I started the story and as I got to the part about seeing the fountain, he started to laugh.  “I remember- this involves sprinklers!” he chuckled.  “Sprinklers?” I asked my brain and conveniently, a memory of the sprinklers dropped into my head.  Oh yeah- there were sprinklers.  Sprinklers that I had forgotten.

And so he and I recreated a memory that we both had.  I have it now- a shared memory, complete with sprinklers.  He  now has a different version of his old memory as well- one with the band coming back.  He had forgotten that part.

What we both did remember was how sweet was the relationship- what a clear, nice, fresh high school relationship it was-  with potential, but one that wasn’t meant to be.  In his version, he calls it a “John Hughes” moment- one that might happen in one of those classic 80’s movies.  Either way- the boy didn’t get the girl.  We are both very happily married and wouldn’t have it any other way.  But it was a lovely moment of growing up.

And did any of this really happen?  I have no idea.  I can’t remember. I only remember the story.


  1. EXACTLY!!!!
    I’ve read about false confessions as well, where people actually create a memory of something that did not happen under pressure. And then they confess to a murder that they did not do. http://en.wikipedia.org/wiki/False_confession

    I can’t find the original story I read, but see the “internalized false confessions” section of this link http://crime.about.com/od/issues/a/false.htm

    Highly suggestible individuals often unwittingly transmit their imagination of the facts of a crime as told to them by an investigator into believing it is an actual memory and then confess to a crime they didn’t do.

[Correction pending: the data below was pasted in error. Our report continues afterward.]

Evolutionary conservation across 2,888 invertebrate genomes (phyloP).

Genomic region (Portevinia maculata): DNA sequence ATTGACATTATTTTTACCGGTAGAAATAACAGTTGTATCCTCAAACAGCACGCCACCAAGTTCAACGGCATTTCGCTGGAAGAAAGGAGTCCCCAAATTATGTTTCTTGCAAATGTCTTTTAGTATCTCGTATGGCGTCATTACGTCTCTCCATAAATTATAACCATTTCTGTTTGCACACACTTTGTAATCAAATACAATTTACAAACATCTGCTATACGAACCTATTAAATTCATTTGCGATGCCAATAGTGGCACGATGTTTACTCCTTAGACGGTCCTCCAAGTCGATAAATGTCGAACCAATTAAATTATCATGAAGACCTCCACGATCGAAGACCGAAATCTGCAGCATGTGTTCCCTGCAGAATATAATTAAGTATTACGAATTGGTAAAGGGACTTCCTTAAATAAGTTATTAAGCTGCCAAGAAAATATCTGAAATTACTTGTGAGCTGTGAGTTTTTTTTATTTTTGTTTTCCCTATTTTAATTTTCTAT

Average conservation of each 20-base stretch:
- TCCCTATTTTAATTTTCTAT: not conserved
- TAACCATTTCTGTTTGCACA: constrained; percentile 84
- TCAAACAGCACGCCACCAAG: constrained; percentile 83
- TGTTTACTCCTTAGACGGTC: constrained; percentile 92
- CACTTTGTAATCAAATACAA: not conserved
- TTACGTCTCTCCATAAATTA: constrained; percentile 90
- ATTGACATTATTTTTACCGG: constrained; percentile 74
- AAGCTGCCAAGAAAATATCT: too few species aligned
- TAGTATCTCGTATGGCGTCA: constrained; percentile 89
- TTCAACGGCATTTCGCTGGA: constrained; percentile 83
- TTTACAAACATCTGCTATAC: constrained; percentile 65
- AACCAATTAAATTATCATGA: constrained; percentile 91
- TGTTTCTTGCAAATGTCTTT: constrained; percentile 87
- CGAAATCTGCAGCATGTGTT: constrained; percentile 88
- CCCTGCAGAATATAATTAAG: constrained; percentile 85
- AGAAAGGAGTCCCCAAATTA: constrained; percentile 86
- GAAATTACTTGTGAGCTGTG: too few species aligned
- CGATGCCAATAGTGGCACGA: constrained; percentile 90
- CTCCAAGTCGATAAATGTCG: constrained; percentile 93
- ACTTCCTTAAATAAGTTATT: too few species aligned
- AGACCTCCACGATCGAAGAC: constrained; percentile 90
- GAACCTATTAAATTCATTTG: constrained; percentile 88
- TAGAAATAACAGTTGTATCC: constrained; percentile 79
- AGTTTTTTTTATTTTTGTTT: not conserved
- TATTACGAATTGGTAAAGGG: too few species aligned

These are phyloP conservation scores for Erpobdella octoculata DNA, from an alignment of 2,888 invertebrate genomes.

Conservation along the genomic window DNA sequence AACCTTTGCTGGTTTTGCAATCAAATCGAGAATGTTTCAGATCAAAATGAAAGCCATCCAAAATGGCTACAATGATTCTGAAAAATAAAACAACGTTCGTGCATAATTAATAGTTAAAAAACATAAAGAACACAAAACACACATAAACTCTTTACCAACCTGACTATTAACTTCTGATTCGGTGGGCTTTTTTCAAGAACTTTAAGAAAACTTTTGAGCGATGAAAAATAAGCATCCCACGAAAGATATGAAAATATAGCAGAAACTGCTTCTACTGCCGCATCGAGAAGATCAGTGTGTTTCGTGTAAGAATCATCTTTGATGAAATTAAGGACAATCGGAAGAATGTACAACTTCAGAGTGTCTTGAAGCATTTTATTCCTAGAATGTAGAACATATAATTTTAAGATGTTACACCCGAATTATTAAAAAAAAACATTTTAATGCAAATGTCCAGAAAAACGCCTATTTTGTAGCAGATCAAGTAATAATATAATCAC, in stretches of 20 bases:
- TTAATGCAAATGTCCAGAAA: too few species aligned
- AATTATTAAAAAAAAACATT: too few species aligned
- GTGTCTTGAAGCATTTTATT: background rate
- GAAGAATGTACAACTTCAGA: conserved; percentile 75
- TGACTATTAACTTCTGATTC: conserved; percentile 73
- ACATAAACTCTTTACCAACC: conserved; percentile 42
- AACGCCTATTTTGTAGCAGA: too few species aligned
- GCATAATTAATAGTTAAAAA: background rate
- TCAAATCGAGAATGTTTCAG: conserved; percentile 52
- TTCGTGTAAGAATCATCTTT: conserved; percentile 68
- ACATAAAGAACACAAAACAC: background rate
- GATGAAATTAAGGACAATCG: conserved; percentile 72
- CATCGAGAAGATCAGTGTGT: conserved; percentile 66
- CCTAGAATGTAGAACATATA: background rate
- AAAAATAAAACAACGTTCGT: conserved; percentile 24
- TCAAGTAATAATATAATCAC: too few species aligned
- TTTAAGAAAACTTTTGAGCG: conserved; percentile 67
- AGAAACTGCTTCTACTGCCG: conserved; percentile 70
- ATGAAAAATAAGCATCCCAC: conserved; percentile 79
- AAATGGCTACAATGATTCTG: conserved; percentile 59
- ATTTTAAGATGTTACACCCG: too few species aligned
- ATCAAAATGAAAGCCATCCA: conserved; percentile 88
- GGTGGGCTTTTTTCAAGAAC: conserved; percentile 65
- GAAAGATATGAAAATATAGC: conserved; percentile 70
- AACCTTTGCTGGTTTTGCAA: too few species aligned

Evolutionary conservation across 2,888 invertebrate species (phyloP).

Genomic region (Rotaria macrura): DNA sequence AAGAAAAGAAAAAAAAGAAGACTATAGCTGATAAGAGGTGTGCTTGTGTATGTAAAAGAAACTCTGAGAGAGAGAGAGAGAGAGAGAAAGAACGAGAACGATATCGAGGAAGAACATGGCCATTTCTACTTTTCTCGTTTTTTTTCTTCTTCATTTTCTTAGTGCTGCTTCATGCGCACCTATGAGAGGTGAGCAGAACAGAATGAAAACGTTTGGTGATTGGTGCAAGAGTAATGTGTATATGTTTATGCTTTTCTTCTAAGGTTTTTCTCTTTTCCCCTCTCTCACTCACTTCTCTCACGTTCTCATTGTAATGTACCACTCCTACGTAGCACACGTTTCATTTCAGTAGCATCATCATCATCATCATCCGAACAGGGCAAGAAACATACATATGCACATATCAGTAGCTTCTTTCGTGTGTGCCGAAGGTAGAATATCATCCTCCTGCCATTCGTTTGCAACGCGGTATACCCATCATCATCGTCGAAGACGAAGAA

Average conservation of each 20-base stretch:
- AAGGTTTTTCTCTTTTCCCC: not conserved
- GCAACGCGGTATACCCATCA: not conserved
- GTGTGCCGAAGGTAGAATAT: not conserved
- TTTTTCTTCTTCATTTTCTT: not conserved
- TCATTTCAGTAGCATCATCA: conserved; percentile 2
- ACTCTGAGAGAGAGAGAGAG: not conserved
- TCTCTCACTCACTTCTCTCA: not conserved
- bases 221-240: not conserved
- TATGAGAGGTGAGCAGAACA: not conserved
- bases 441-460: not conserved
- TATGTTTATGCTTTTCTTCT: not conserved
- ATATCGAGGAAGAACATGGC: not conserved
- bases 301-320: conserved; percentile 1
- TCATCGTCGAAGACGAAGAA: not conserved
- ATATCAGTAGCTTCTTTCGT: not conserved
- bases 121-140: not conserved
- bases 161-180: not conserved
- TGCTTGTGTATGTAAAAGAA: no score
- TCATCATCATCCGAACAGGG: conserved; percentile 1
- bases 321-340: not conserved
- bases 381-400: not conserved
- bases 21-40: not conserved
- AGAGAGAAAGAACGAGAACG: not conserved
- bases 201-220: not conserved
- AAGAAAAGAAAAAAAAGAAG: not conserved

I think i’m a highly suggestible individual because my memories change all the time- and believe the implication of Nader’s work is that memory and what actually happens in an event are often mostly unrelated. – depends on the person, but that our emotions have such a high impact on memory, that often we remember the emotion, but the details are fluid.

    in my case- VERY FLUID. If someone tells me that a certain thing happened, then I imagine it, and then can’t tell if what I imagined really happened or not- if it’s a genuine re-remembering, or if I’m just a convincing imaginer.

    So when Kirkegaard said that “truth is subjectivity”, i’m totally feeling this. Even to the point of thinking that my memories are about 99% emotional fiction that happens to be very convincing. 🙂 et Voila!

    Comment by lala — April 28, 2010 @ 12:16 pm | Reply

  2. I KNOW! I love, love your line about “my memories are about 99% emotional fiction that happens to be very convincing”… In other words, there is no reality, since events only happen when we pay attention and remember, and memory can be distorted just by the process of thinking about it.

    Makes my head spin… And what does this mean for people with autism, addictions, or other physical and emotional differences? How do they organize their memories?

    Your stepson has MANY questions to answer- tell him to get busy!

    Comment by profmother — April 28, 2010 @ 2:52 pm | Reply